Your trusted decision-makers. Proper estate planning involves a lot of moving parts and different people. If you already have an estate plan in place, you have probably named a backup trustee in your trust, an agent under your financial power of attorney, and an agent under your medical power of attorney. Depending on how long it has been since these documents were prepared, it is important to review your decision-makers and make sure that these individuals are still able to act on your behalf if you need them to. Just as your life has gone through changes, these individuals may have had a change in circumstances that make them less able or desirable to serve in these important roles. If your estate plan has stalled because you are having difficulty choosing these decision-makers, we would be happy to help you.

Important information for trusted decision-makers. While your estate planning documents appoint individuals to act on your behalf and give them the authority to do so, they sometimes do not contain all of the necessary information to handle your affairs. As you review your estate planning documents, it is also a good idea to compile a road map for your trusted decision-makers. Consider including the following information:

  • Your Social Security number
  • Names and contact information for your doctors
  • Your pertinent medical information, including care providers and medications
  • Names and contact information for your professional advisors (accountant, financial advisor, life insurance agent, etc.)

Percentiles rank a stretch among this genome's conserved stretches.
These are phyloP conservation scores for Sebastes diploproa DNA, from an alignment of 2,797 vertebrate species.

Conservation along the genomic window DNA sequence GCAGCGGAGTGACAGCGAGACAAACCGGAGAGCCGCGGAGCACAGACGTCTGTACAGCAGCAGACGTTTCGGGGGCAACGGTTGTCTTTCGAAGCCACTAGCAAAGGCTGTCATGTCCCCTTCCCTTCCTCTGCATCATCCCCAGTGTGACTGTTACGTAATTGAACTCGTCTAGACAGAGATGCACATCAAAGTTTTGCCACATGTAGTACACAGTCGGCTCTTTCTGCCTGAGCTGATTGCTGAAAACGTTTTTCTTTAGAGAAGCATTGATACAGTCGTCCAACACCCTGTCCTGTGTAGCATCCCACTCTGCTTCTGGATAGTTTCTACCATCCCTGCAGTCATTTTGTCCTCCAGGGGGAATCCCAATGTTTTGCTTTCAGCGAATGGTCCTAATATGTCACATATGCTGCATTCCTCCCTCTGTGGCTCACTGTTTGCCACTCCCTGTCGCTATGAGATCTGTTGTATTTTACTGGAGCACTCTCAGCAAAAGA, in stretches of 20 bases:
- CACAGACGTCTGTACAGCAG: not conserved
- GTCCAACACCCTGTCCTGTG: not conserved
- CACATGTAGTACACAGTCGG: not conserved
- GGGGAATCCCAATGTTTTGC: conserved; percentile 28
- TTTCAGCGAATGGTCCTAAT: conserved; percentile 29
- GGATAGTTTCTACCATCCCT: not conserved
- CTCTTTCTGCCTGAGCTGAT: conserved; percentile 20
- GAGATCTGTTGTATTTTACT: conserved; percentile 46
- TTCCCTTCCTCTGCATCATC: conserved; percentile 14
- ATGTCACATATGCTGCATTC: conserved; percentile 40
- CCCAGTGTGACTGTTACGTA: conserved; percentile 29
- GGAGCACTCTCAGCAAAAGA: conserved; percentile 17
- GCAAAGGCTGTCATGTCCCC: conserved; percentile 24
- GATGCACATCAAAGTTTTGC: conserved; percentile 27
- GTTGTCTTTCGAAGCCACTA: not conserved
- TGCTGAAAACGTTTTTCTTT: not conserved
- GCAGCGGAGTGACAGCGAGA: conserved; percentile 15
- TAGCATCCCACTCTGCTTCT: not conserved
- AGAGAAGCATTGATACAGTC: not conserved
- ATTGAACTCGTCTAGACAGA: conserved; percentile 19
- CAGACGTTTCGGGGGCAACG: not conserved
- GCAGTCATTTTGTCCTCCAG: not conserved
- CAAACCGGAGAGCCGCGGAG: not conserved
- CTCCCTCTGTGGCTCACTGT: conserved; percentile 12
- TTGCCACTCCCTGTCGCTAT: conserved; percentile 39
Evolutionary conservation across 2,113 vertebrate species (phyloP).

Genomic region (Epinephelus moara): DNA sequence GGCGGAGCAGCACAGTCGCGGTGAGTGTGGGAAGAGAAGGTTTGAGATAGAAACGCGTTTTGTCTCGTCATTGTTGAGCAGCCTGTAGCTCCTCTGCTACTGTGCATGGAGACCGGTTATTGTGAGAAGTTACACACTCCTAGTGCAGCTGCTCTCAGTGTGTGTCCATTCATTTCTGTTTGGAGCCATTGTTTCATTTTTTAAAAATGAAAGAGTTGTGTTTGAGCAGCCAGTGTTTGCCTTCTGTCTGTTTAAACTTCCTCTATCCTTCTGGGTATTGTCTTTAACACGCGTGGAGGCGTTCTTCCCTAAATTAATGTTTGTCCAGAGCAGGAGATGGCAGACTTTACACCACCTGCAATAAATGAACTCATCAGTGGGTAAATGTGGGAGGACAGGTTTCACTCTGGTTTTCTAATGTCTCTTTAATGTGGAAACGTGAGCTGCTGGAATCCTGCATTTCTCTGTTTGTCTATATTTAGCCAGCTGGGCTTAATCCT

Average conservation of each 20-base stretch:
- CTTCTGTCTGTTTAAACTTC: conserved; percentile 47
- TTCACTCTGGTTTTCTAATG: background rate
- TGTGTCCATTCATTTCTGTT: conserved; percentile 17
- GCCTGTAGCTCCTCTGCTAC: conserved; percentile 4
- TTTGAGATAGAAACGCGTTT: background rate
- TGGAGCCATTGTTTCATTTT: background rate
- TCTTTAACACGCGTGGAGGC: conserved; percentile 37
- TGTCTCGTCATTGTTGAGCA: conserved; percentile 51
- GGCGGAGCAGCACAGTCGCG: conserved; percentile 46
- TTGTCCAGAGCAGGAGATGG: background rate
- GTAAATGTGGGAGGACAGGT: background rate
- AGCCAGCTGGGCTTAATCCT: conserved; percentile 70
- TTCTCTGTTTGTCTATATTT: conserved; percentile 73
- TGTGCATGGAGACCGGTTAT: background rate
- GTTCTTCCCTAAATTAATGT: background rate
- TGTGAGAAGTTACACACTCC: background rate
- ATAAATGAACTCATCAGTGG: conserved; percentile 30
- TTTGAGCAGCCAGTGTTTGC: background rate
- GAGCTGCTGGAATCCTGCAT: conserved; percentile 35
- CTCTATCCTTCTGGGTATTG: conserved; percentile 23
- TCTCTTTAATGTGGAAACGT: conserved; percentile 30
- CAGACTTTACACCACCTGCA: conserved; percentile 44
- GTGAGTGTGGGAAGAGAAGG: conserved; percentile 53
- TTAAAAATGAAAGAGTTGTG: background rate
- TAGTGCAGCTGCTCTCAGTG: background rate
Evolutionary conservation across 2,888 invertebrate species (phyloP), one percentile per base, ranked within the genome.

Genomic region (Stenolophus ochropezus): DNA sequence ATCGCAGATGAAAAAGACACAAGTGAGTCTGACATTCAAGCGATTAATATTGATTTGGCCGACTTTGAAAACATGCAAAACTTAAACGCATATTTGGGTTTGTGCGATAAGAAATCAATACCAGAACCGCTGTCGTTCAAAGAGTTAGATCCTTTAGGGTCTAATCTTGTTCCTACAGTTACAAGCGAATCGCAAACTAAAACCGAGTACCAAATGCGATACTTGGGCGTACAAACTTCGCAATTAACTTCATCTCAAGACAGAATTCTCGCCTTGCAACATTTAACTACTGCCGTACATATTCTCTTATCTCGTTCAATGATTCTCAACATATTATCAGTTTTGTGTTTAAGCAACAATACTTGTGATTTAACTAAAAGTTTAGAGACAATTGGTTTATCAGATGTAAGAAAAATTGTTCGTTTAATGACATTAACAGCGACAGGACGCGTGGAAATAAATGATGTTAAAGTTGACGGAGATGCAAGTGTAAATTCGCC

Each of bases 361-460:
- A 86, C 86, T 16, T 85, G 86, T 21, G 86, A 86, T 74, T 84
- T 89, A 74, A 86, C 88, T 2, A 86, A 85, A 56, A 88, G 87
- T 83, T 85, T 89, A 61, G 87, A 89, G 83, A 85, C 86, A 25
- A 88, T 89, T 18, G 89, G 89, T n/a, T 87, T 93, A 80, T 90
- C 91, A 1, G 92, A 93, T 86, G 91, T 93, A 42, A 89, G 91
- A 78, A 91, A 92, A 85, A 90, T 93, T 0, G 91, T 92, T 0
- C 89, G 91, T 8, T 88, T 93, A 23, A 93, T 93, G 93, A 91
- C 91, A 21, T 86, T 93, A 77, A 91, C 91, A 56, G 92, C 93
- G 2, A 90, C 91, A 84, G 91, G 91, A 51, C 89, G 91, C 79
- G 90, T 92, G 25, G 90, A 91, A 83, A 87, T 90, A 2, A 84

• Bank account numbers
  • Where to find your important documents
  • Contact information, dates of birth, and Social Security numbers for your children
  • Information regarding your pets

By compiling this information and making it accessible to your trusted decision-makers, you can help them be better prepared to carry out their roles.

Schedule a Meeting with Us

Life changes pretty quickly. It is always a good idea to periodically review your estate planning documents to make sure they reflect any changes that have occurred in your personal life or in the law. In some cases, it can be beneficial to schedule a meeting with us to review the documents together. If there have been any marriages, divorces, deaths, births, or other changes in your family, as well as a change in your job or property and other assets, this can impact your estate plan, and it is crucial that the instructions in your estate planning documents reflect your wishes.

We are here to offer peace of mind to you and your family while you are alive and to your loved ones after you have passed. Give us a call at 770-425-6060 so we can ensure that your estate plan will still work as intended to achieve your goals. If you do not currently have an estate plan, we are here to guide you and help craft a plan that will protect you and your loved ones.

About the Author

Steve Worrall

As a sandwich generation kid himself (caring for both children and aging parents), Marietta Georgia Estate Planning Elder Law & Probate Attorney Steve (Stephen M.) Worrall KNOWS the struggles you are facing as you raise children, balance the demands of your job, and take care of your aging parent...